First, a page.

Tax revenue of marijuana exceeds expectations, but debatably translates to funding public schools
The legalization of recreational marijuana in Oregon has been a particularly interesting saga to follow. Measure 91 passed in 2014, formally legalizing the usage of recreational marijuana and outlining standards for recreational cannabis cultivation for Oregonians over the age of 21. Additionally, it placed a temporary tax of 25 percent on marijuana sales, the yearly revenue of which was to be split among a variety of public works within the state.
The bill was essentially framed as an avenue for providing additional funds to Oregon public works — specifically the struggling public school system — through the taxation of a borderline-illicit activity already widely practiced and considered relatively safe. Those opposed to the bill’s passage found themselves somewhat reassured that — despite the devil’s lettuce being a prominent sector of their state’s economy — the heavily taxed luxury would positively affect the state’s failing public school system. A 25 percent tax would surely discourage frugal millennials from their weed, and in the end, marijuana sales would decline. Therefore, the backlash toward the legalization was not prominent.
Original estimations predicted that the 2015 tax revenue for marijuana would peak at around $2-3 million. However, in the first three months of newly legalized sales, Oregon raked in over $10.5 million in tax revenue. Expectations for yearly tax revenue now exceed $44 million, a nearly 2,000 percent increase. As the tax revenue of marijuana sales skyrockets, however, one has to wonder where all the money is headed.
Anywhere from 12-25 percent of the revenue will be directly redeposited into Oregon’s marijuana regulation system. Of the funds remaining, 40 percent is intended for Oregon’s Common School Fund and 20 percent will be deposited in the Mental Health, Alcoholism and Drug Services Account of Oregon. State police will receive 15 percent, 20 percent will benefit city and county law enforcement and the remaining five percent will be invested in Oregon Health Authority’s alcohol and drug abuse prevention programs, which focus primarily on early intervention and pre-exposure to harmful substances.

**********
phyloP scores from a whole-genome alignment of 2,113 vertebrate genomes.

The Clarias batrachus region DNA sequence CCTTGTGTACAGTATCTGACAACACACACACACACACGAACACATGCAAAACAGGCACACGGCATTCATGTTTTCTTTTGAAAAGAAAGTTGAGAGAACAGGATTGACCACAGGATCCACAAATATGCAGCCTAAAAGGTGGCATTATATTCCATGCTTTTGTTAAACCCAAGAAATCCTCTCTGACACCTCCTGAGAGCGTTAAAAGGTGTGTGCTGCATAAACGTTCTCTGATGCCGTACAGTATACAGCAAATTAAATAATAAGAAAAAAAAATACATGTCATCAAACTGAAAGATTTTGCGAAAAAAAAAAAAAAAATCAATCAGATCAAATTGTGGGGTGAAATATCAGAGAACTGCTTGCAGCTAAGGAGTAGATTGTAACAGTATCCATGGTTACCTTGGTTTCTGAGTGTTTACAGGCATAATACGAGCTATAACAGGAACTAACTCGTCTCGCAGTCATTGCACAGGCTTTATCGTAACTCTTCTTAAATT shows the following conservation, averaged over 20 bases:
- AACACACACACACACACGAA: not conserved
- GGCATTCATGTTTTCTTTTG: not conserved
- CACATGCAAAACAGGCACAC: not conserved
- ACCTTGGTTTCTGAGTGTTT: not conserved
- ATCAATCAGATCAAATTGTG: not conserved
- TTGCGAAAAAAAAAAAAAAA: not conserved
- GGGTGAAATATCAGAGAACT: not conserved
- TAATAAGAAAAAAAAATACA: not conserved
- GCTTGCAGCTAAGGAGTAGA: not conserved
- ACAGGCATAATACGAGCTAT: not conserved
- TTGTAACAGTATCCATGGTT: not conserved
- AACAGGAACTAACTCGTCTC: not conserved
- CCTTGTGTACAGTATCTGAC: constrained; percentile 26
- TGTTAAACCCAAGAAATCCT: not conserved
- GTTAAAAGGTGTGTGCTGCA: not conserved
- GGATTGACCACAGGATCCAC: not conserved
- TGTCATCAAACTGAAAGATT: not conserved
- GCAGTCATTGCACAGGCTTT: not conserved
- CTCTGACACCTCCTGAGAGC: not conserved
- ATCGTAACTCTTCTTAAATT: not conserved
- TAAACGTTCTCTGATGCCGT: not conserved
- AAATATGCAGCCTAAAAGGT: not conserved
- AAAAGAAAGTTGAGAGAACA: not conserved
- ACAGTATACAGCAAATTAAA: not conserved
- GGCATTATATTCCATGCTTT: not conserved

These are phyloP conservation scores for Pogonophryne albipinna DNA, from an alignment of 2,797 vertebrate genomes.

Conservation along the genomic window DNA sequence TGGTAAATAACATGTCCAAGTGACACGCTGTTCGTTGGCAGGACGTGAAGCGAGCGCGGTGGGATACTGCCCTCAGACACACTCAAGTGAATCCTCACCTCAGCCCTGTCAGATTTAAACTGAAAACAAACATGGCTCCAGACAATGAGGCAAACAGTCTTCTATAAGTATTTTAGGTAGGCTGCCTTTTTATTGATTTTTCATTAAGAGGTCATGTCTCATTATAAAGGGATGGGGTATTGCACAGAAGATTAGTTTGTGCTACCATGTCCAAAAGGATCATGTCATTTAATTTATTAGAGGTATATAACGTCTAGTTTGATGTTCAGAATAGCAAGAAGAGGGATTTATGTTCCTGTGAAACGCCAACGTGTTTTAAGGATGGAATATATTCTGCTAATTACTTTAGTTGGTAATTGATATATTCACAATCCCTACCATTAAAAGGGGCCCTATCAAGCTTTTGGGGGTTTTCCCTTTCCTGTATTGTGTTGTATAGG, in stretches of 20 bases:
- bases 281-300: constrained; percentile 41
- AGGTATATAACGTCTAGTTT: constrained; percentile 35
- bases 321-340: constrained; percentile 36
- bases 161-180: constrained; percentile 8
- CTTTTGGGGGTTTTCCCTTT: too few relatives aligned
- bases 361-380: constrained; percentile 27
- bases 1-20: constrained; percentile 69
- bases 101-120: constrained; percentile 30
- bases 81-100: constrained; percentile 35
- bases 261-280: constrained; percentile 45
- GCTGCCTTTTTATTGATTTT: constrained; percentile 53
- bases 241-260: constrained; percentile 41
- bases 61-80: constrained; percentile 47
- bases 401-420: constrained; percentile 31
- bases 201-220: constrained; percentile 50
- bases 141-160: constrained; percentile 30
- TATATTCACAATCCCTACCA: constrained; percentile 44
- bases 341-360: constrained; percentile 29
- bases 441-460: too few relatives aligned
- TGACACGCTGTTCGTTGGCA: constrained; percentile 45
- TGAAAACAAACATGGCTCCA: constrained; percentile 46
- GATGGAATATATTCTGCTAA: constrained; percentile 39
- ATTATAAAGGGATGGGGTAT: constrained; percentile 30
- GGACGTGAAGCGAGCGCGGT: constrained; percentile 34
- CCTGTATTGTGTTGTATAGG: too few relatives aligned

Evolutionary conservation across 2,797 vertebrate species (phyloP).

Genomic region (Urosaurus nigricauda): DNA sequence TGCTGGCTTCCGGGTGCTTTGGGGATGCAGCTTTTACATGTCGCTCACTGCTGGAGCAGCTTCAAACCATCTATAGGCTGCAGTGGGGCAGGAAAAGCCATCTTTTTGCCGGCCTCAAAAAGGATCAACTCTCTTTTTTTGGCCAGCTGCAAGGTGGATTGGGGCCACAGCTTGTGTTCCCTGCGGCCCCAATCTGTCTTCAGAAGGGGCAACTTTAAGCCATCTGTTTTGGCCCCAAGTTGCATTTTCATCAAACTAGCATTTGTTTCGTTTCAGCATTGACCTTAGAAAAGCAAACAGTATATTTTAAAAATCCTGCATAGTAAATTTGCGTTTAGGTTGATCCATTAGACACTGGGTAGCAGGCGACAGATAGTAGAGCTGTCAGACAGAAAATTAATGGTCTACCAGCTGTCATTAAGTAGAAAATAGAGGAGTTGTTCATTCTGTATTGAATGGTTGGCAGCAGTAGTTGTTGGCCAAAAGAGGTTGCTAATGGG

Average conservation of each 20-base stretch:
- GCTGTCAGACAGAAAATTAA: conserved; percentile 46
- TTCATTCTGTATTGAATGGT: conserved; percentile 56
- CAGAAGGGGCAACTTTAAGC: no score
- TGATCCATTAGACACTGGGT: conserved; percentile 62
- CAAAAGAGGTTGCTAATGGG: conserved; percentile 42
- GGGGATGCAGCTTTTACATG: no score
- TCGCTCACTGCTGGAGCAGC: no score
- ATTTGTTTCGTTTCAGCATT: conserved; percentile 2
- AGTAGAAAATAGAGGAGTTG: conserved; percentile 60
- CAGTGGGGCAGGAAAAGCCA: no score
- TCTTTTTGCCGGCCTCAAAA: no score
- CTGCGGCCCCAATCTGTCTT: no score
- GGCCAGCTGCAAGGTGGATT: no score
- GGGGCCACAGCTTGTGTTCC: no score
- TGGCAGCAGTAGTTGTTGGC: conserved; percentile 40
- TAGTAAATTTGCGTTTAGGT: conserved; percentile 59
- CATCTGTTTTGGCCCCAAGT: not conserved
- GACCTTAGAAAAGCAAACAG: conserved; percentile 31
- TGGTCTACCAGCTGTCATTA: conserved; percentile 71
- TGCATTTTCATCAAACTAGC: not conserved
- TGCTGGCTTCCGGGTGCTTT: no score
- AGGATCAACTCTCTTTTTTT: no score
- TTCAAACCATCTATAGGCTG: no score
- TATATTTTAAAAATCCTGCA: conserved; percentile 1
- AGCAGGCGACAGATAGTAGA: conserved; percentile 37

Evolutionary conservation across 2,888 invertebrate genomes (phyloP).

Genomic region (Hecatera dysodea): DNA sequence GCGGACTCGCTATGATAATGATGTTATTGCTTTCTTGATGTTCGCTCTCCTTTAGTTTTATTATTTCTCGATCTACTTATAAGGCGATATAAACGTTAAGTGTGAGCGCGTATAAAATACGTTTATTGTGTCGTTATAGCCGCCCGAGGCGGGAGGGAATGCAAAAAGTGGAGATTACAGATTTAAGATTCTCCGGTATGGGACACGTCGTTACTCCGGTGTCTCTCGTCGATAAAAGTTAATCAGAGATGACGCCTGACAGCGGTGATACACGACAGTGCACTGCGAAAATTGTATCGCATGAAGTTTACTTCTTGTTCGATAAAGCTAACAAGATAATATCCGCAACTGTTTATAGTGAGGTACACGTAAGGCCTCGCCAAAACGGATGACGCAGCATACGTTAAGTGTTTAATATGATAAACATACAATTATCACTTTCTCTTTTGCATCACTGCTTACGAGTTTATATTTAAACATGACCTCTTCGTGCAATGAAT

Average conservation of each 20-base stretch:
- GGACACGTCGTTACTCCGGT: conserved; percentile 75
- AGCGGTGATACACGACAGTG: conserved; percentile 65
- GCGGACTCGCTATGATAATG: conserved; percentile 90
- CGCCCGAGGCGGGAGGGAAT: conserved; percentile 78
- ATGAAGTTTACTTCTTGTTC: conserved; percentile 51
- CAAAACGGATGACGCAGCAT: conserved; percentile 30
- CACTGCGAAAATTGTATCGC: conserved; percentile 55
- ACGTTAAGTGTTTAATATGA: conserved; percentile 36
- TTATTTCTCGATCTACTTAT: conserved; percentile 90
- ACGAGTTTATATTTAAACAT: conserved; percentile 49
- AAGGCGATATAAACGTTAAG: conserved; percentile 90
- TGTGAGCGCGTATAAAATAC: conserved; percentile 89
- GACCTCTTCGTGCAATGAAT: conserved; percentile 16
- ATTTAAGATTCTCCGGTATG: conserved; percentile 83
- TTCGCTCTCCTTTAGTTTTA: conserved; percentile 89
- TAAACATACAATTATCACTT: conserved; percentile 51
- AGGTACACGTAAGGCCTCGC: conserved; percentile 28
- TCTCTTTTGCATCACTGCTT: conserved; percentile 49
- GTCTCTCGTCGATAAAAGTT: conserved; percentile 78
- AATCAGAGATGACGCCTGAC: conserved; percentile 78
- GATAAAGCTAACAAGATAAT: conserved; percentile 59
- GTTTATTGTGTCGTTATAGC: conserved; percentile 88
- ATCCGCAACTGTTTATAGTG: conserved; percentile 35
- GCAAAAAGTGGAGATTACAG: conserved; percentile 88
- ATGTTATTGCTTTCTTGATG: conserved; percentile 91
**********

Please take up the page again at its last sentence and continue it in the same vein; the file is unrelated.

The funds distributed to the mental health programs, state police, various law enforcement branches and OHA all solicit minute worry, simply in that providing a sudden influx of millions of dollars to any institution can often result in corruption. However, it is the Common School Fund that we ought to examine more closely, as the crumbling nature of the Oregon public school system requires immediate attention.
Oregon is as well-known for its towering evergreens as it is for its lackluster public school system. The state received a cumulative D grade from the recent nationwide research published by the Network for Public Education. The state received additional D grades in school financing and effective expenditures of taxpayer money. Oregon received a 69.5/100 and was given a C- grade from Education Week, which tested student success and achievement within the public school system. The state received a failing grade from Education Week in educational spending, ranking amongst the worst in the nation.
The Common School Fund is monitored and controlled by the Governor, Treasurer and Secretary of State of Oregon. On the Common School Fund state website, repetitive statistics citing the positives of the fund — and its current principal of nearly $1.5 billion — are displayed in colorful graphs and boldfaced typography. As each school district is awarded a different amount from the fund based upon its size and perceived need, school districts receive anywhere from $210 to nearly $7 million annually. On the website, a “sampling” of school districts is provided to exhibit average yearly donation amounts, yet the sampling includes a seemingly hand-picked collection of some of the largest recipients of funds provided, drastically inflating the purported size of the yearly donation from the fund, which donates only four to five percent of its principal each year. Furthermore, while the money from the fund is purported to offset expenses incurred by school districts in recruiting and hiring new teachers, the ambiguity of donated funds is concerning, and opens the dialogue of where specifically the money is siphoned.
While the large influx of money from marijuana tax revenue presents a promising outlook for increased public school funding, Oregon has much to ameliorate. When the state provides a positive outlook regarding its governmental spending, and the entirety of independent research suggests the literal antithesis, the citizenry should worry. Marijuana sales will only continue to grow, and holding that the greatest support for the original passage of Measure 91 was rooted in the promotion of public school enhancement, our state’s leaders should strive to effectively improve the failing nature of the public school system. We simply cannot and must not rely on unsupported, state-sponsored information and overtly misleading spending statistics to provide the necessary improvements. Our public school system truly needs immediate and comprehensive overhauling and the marijuana tax revenue should merely aid in the process.